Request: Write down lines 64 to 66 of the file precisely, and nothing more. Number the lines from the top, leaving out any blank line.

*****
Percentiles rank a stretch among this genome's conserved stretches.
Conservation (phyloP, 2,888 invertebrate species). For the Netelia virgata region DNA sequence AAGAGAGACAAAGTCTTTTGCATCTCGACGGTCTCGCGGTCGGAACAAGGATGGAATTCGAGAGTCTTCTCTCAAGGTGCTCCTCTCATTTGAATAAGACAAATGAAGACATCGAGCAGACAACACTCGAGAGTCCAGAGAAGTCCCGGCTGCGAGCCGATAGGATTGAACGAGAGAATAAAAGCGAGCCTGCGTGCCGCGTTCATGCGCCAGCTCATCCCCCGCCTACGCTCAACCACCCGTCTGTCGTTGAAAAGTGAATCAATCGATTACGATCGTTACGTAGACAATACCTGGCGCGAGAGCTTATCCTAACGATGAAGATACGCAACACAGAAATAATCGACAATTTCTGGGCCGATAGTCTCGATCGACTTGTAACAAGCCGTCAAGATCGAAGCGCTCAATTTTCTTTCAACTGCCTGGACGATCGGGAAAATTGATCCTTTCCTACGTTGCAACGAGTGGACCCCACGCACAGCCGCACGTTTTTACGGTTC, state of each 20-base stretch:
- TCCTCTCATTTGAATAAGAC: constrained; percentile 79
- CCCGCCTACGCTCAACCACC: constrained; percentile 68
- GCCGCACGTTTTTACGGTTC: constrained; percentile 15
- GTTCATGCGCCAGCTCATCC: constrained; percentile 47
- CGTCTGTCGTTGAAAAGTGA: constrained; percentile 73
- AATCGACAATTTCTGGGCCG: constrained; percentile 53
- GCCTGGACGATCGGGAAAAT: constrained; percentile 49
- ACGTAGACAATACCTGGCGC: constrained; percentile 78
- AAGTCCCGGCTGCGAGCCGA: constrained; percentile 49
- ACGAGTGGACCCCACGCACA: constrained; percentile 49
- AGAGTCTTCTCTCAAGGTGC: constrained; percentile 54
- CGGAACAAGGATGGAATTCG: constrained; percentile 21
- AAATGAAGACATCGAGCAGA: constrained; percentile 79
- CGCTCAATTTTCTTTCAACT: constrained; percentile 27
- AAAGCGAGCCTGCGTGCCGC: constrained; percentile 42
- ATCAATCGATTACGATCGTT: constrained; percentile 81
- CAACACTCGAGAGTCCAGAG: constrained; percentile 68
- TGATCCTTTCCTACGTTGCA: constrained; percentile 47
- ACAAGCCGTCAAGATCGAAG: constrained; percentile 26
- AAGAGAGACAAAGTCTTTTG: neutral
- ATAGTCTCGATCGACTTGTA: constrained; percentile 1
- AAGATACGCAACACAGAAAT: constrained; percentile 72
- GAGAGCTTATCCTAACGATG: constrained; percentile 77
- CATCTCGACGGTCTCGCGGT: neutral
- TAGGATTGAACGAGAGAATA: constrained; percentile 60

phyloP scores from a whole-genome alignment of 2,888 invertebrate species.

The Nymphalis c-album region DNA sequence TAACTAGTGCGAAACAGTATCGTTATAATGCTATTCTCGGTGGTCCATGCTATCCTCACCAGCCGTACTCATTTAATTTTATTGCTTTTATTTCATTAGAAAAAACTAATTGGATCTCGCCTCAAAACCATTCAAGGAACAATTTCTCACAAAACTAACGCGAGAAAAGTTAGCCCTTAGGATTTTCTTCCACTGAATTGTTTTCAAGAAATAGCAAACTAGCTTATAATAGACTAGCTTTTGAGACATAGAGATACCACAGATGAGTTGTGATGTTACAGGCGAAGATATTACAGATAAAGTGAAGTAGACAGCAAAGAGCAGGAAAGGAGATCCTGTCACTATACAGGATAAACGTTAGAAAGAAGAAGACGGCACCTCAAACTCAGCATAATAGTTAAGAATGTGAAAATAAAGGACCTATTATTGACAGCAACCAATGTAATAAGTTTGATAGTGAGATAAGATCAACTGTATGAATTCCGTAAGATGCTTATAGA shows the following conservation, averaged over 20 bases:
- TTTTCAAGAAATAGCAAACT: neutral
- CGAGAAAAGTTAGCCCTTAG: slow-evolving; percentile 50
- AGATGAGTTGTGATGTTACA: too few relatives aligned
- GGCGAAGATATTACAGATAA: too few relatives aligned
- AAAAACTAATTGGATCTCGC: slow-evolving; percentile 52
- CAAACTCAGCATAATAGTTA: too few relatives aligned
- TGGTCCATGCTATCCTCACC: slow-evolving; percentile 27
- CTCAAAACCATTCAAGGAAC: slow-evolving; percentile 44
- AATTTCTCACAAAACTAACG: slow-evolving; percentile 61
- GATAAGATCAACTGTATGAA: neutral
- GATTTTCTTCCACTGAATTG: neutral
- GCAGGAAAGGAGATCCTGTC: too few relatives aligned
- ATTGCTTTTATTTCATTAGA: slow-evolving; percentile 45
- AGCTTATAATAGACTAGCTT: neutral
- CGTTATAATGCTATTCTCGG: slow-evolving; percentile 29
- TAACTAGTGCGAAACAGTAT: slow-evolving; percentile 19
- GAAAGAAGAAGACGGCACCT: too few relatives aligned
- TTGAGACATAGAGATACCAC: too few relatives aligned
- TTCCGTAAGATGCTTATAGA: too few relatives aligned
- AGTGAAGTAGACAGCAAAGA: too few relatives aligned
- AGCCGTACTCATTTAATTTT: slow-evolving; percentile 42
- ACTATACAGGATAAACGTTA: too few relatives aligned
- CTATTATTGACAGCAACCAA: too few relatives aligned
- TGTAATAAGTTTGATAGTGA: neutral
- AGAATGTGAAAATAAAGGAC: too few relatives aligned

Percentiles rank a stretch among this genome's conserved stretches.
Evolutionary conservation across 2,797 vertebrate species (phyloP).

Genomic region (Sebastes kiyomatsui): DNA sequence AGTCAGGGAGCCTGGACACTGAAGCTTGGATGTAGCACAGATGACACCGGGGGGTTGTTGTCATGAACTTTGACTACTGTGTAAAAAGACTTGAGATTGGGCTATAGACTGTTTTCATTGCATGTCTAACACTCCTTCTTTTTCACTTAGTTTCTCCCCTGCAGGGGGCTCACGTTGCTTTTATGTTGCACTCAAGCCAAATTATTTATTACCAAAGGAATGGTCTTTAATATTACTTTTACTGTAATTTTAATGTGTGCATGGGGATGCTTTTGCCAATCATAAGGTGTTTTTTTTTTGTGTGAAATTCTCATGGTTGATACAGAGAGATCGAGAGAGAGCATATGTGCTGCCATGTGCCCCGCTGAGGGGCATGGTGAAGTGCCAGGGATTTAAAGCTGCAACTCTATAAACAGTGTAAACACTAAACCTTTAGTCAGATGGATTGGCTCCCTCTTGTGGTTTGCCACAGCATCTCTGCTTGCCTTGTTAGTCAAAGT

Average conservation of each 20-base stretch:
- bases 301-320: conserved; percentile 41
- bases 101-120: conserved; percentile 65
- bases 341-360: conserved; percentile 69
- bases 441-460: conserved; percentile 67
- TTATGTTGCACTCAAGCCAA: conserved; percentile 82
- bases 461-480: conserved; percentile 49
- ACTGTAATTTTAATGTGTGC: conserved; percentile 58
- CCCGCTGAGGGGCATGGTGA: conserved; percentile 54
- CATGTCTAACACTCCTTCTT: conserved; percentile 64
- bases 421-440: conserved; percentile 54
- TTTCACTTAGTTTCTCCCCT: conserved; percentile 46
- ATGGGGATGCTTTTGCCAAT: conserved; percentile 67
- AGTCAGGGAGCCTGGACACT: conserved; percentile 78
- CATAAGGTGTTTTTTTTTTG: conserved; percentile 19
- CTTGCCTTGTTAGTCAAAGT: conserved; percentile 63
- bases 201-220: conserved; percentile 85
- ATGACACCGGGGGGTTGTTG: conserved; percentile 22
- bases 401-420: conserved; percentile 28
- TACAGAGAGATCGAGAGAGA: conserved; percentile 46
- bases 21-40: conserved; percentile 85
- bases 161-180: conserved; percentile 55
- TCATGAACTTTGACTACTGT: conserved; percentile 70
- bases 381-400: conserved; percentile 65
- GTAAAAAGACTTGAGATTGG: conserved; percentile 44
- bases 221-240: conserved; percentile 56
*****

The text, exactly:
- bases 461-480: conserved; percentile 49
- ACTGTAATTTTAATGTGTGC: conserved; percentile 58
- CCCGCTGAGGGGCATGGTGA: conserved; percentile 54